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Date : 23rd/September/2019 
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Me Di
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Chairman APTMA


Regional competitors, from 2005 onwards induced investment to develop sizable capacity and as a result the textile exports of our principal competitor increased from $ 12 billion to $ 30 billion. The instrument used was the Technology Up-gradation Fund Scheme (TUFS) that provided for a remission of interest rate up to 50% for investment. Similar schemes visualised here did not materialise because of the characteristic gap between policy and implementation.

Better market access is important for the export oriented textile industry. The mind-set of our western trading partners has to be changed. They view market access to Pakistan as a kind of charity or concession extended unilaterally and gratuitously. These countries are not sensitized to the burden that industry in Pakistan bore and is bearing in terms of disarrayed infrastructure, strained economy, dislocation of normal working conditions, lost exports and ironically uncharitable travel advisories, on account of Pakistan undertaking the war on terror. Developed countries should see widening of market access to Pakistan as a reciprocal measure for what has already been borne by the country and its industry for a cause that is dear to all right-thinking humanity and is as much international as it is national. We do not accept that market access to Pakistan is a unilateral gesture. We ask for the due, the consideration for which has already been made.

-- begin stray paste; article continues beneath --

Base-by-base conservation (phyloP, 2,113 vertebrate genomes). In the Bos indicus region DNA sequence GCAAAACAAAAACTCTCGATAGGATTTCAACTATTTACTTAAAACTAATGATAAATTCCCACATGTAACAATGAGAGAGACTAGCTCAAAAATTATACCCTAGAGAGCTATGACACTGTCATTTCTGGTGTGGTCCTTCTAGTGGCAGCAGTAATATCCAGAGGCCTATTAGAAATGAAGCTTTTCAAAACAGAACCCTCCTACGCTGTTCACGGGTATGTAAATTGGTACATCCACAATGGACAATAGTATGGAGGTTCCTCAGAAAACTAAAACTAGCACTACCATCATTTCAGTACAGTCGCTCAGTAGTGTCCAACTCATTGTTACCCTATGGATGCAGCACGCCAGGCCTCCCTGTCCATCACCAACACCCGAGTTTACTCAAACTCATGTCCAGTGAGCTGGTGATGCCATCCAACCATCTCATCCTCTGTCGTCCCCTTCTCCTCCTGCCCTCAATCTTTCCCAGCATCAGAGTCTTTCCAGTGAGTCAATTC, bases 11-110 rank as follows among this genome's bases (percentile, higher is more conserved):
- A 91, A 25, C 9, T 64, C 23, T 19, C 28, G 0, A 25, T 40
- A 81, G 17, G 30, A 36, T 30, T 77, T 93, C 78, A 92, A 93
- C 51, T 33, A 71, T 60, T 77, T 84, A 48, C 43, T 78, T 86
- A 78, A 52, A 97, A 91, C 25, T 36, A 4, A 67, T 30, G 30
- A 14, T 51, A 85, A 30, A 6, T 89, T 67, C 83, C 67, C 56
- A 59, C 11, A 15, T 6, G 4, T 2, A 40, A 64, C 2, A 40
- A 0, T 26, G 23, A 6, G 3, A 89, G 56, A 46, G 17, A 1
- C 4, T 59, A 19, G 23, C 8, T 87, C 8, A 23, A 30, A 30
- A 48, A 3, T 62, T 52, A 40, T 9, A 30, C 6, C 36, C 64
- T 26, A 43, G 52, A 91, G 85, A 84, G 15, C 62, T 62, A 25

We do not hold any opinion against the levy of Reformed General Sales Tax (RGST). Rather we feel that this levy will bring on board other sectors to share the responsibility of contributing to the exchequer, hitherto being borne by industry. Our concern is with respect to the over Rs. 517 billion of the textile industry funds that will remain stuck as non-productive asset awaiting refund as 85% of the textile industry’s produce is exported. It is oppressive that for collection of Rs. 25 billion tax on domestic consumption, the industry be saddled with a burden of Rs. 517 billion.

For this reason the zero-rate tax regime for sectors from ginning to garmenting should be continued for Pakistani textiles to remain competitive in the international market.

Previous imposition of 15 percent sales tax on industry proved a failure and the government zero rated the export-oriented industry after realizing that refunds were far in excess of collection of the sales tax.

Unprecedented increase in cotton prices has already impacted the textile industry. Therefore, it cannot sustain additional liquidity requirement of 15 percent under the RGST. Banks are reluctant to finance textile industry to procure swelling cotton prices and the SBP regulations do not allow financing of sales tax part.

There were difficulties in obtaining adjustments/refunds against sales, as the spinning industry procures cotton in three months and consumes it during twelve months to manufacture and sell yarn to the weaving and knitting industry.

China’s current progress in textiles and the continuing shift of its focus on downstream sectors gives an opportunity to Pakistan to fill up the area in spinning and weaving being vacated by China. This is an opportunity that should not be missed. We must take benefit of the rapid economic progress of China and enable synergies of operation to be achieved.

We are committed to the progress and prosperity of Pakistan and will continue to exert ourselves for making Pakistan a vibrant and self-reliant economy.

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 All Right Reserve By APTMA
Last Update Sep 20, 2019
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